Allan Massie: Irish rugby’s journey a case of what might have been for Scotland

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Friday evening matches being not much good for a Saturday column, I can only hope that Glasgow will have beaten Ulster to reach next week’s final.

The one thing for sure is that there will be at least one Irish team in the final at Celtic Park. Leinster may have lost the European Champions Cup to Saracens, being outmuscled and outwitted eventually, and Ireland may have failed to retain the Six Nations title. Nevertheless, take the international and club games together, and you can’t deny that Irish rugby is currently top of the northern hemisphere. Indeed one might add that Saracens coach, Mark McCall, highly praised, even revered, by his players, and tipped by some to be Eddie Jones’ successor as England’s coach, is an Ulsterman from Bangor in County Down.

There have always been great Irish players of course. My memory goes back to Jackie Kyle, Ronnie Kavanagh and Tony O’Reilly in the fifties, Kyle being also the star of the side that won Ireland’s first Grand Slam in 1947-48, and there have been many very fine Ireland teams. The Irish contribution to the Lions has also been huge Kyle and O’Reilly were both stars of Lions tours. Mike Gibson, Willie-John McBride, Brian O’Driscoll and Paul O’Connell were among the greatest of Lions. There was indeed a time when it seemed as if the first qualification for the Lions’ captaincy was to be Irish.

Nevertheless in the last quarter of the last century the standard of Irish rugby was generally low. There were some great players and great days, notably Munster’s 1978 defeat of the All Blacks, and there were two Triple Crowns in the 198Os. But organisation was poor, the Inter-Provincial Championship badly supported. In the Five Nations, the Ireland team were rarely as fit as their opponents. It was generally believed that if you were level with Ireland after an hour you would win comfortably because the Irish pack would run out of steam. Few could doubt that in the 80s and the run-up to professionalism after the 1995 World Cup, rugby was in a far more healthy condition in Scotland than in Ireland. Nobody would say that now. Ireland managed the transition to professionalism better than we did. Ironically, you may think, they did just what Jim Telfer, as director of rugby at Murrayfield, wanted to do here. That’s to say, professional rugby was to be built on the already established Provincial structure – in Scotland the four Districts with clubs remaining at least nominally amateur. There was argument in both countries, but it was more bitter in Scotland.

The Irish had one advantage: that their provinces had a historic identity. This was lacking in Scotland even though the District championship had often been well supported; early in the 1990s I remember watching a championship decider between the South and Edinburgh at a packed, sold-out Netherdale. Strangely perhaps neither Edinburgh nor Glasgow Rugby had that identity, even though the annual Inter-City match was older than the Five Nations tournament. The South did have it, though the name was thought insufficiently attractive for a professional team.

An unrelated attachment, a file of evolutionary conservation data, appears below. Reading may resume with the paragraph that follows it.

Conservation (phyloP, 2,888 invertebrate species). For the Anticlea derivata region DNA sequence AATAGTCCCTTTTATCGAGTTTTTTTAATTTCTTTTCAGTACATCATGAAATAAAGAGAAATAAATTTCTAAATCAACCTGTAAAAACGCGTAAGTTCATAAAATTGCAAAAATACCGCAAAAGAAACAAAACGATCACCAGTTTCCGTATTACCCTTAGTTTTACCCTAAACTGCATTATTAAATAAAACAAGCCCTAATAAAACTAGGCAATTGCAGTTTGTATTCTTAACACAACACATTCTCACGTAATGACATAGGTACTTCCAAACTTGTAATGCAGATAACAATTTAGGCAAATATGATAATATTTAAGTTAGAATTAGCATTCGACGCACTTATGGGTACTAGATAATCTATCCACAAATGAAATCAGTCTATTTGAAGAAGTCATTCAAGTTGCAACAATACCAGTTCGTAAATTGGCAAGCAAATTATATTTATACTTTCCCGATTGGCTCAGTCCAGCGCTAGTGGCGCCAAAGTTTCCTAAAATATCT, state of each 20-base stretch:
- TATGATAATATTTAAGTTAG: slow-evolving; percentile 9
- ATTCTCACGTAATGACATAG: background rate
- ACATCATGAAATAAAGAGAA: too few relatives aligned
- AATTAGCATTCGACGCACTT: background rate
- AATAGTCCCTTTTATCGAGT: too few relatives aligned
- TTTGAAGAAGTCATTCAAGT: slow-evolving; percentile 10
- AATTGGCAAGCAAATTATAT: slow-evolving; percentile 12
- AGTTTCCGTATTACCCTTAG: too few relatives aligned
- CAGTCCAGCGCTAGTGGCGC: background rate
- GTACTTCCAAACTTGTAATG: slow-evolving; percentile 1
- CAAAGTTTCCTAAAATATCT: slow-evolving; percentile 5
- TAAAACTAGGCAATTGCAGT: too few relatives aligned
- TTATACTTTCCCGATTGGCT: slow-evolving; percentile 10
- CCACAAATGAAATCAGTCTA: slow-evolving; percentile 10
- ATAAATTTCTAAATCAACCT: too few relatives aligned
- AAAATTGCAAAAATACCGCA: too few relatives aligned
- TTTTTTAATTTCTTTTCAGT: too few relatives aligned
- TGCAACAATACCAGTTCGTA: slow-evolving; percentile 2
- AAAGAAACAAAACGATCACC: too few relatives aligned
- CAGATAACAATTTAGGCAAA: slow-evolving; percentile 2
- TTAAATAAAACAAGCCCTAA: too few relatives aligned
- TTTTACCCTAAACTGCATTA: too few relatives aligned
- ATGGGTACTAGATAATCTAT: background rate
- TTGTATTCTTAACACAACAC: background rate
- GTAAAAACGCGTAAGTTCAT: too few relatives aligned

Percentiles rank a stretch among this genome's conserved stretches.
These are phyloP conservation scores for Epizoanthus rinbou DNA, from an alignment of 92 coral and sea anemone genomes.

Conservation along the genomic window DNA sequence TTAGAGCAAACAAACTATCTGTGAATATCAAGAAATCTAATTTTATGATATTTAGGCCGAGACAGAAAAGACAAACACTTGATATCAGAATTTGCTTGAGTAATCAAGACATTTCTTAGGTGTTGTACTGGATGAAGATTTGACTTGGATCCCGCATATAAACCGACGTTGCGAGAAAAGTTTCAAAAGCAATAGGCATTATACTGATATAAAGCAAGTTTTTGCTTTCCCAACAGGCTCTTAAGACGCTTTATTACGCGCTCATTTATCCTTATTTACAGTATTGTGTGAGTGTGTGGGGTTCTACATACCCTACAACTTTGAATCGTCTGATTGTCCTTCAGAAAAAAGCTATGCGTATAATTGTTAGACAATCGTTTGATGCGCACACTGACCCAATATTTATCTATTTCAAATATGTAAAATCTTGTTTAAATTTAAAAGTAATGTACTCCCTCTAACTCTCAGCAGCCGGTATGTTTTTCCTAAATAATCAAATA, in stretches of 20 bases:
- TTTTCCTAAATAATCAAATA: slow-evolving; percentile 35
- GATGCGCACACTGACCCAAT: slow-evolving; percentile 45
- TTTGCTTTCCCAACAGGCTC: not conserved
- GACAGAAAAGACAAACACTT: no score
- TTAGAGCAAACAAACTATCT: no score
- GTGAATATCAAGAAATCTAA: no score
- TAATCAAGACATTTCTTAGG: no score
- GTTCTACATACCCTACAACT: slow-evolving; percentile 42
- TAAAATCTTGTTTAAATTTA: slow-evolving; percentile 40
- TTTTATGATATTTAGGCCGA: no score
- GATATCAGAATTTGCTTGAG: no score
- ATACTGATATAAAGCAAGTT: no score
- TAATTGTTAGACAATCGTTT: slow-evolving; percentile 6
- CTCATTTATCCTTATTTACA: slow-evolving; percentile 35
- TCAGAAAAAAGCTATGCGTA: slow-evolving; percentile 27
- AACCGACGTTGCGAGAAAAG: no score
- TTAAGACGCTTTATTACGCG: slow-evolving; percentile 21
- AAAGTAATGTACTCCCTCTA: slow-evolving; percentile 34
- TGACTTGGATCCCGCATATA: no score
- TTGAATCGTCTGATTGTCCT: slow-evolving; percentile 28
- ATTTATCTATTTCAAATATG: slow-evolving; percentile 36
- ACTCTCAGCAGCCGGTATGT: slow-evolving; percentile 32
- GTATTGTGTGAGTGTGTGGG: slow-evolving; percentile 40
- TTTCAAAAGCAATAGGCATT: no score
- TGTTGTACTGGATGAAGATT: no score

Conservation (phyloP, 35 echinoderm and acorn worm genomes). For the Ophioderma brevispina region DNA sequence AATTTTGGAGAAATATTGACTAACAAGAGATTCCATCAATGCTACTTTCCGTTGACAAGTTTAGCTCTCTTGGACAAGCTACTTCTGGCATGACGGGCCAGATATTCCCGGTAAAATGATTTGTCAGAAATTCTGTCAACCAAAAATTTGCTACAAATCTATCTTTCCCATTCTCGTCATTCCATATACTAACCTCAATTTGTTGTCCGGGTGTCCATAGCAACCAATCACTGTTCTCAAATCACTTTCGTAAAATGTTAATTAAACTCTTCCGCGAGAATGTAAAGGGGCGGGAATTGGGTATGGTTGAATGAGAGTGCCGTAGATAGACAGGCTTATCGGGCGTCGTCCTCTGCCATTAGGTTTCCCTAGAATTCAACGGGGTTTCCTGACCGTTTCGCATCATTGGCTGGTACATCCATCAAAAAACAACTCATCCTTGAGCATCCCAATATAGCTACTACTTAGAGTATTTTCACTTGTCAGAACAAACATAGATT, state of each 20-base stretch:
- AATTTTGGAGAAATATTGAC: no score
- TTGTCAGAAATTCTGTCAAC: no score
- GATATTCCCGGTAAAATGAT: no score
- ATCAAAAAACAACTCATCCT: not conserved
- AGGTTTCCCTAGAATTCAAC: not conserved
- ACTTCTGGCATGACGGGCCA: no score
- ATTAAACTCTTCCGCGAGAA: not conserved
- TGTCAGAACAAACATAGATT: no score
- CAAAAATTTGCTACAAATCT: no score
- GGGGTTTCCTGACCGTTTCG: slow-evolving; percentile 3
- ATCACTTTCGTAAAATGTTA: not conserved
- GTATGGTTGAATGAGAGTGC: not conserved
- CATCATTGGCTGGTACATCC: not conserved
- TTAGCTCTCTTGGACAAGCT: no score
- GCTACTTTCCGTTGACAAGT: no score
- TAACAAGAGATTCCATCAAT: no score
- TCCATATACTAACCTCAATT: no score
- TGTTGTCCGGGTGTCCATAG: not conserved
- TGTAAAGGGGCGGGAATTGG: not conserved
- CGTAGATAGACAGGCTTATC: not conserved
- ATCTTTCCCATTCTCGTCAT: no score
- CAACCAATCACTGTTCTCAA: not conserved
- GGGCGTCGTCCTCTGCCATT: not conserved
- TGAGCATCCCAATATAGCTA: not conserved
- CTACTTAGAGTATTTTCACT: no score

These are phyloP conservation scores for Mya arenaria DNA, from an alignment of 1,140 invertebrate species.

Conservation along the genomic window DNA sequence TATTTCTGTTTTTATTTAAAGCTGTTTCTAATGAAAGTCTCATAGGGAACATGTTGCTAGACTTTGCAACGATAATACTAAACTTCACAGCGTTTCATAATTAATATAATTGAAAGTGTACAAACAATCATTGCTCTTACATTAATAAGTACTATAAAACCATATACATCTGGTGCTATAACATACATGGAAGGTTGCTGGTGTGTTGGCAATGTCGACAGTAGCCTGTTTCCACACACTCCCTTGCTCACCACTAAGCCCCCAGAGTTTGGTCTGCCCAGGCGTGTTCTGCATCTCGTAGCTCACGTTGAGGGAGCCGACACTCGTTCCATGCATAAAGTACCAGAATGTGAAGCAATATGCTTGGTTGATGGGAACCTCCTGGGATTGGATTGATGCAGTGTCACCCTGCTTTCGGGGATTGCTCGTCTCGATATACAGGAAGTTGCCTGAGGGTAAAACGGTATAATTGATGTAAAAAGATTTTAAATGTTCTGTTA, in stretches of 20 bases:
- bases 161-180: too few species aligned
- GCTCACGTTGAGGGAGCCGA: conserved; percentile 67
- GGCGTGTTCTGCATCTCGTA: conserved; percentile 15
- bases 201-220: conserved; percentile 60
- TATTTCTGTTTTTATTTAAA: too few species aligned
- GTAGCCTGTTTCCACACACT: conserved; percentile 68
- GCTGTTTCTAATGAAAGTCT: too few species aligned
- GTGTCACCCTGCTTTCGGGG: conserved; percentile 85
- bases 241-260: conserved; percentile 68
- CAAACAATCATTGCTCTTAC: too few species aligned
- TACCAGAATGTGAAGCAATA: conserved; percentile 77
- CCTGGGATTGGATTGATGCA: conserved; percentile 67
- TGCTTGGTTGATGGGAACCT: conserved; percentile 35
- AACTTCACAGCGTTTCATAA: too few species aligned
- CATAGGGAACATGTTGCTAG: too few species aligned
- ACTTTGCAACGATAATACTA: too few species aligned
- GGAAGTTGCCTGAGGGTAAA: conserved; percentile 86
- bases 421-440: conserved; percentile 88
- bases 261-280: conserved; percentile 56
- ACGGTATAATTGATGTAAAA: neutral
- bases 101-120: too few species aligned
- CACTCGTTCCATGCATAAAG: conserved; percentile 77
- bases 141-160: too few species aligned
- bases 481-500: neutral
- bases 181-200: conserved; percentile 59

Yet, despite having been the heartland of Scottish Rugby for at least the last 30 years, with the Border clubs contributing 11 of the 1984 Grand Slam-winning team and five or six of the 1990 one, professional rugby failed to establish itself in the Borders. Three reasons may be suggested. There had been strong support there for taking the Clubs rather than Districts route and too many club members had no interest in supporting the professional team established in Galashiels. Second, the population of the Borders was arguably too small to support a professional club. Third, in the allocation of players, the SRU seemed to favour Edinburgh rather than the Borders club. Even so when after stops and starts the second life of the Border Reivers was cut short, the team was still drawing bigger – if inadequate – crowds than Glasgow could.

In contrast Ireland built effectively on Provincial rugby. Ulster won the Heineken Cup in 1999 (a season when English clubs had boycotted it), but the real foundation of Ireland’s success was to be Munster’s Heineken campaigns and the huge home crowds and large travelling support these attracted. So now Irish professional rugby is much better supported than Scottish. Even the historically weakest province, Connacht (which admittedly the IRFU thought of closing down a few years back) regularly draws bigger crowds in Galway than Edinburgh in Scotland’s capital city.

Of course Ireland – or the Republic at least – is a richer country than Scotland, and the IRFU better-off than the SRU. Each of the provinces has its own well-funded academy, now bearing fruit. If in the 1980s we had a stronger structure than Ireland, ours is now weaker. The balance has shifted, and every year is more in Ireland’s favour. If by the time you read this Glasgow have beaten Ulster, and if they then go on to win the final against either Leinster or Munster, it will be a remarkable achievement, won against the odds.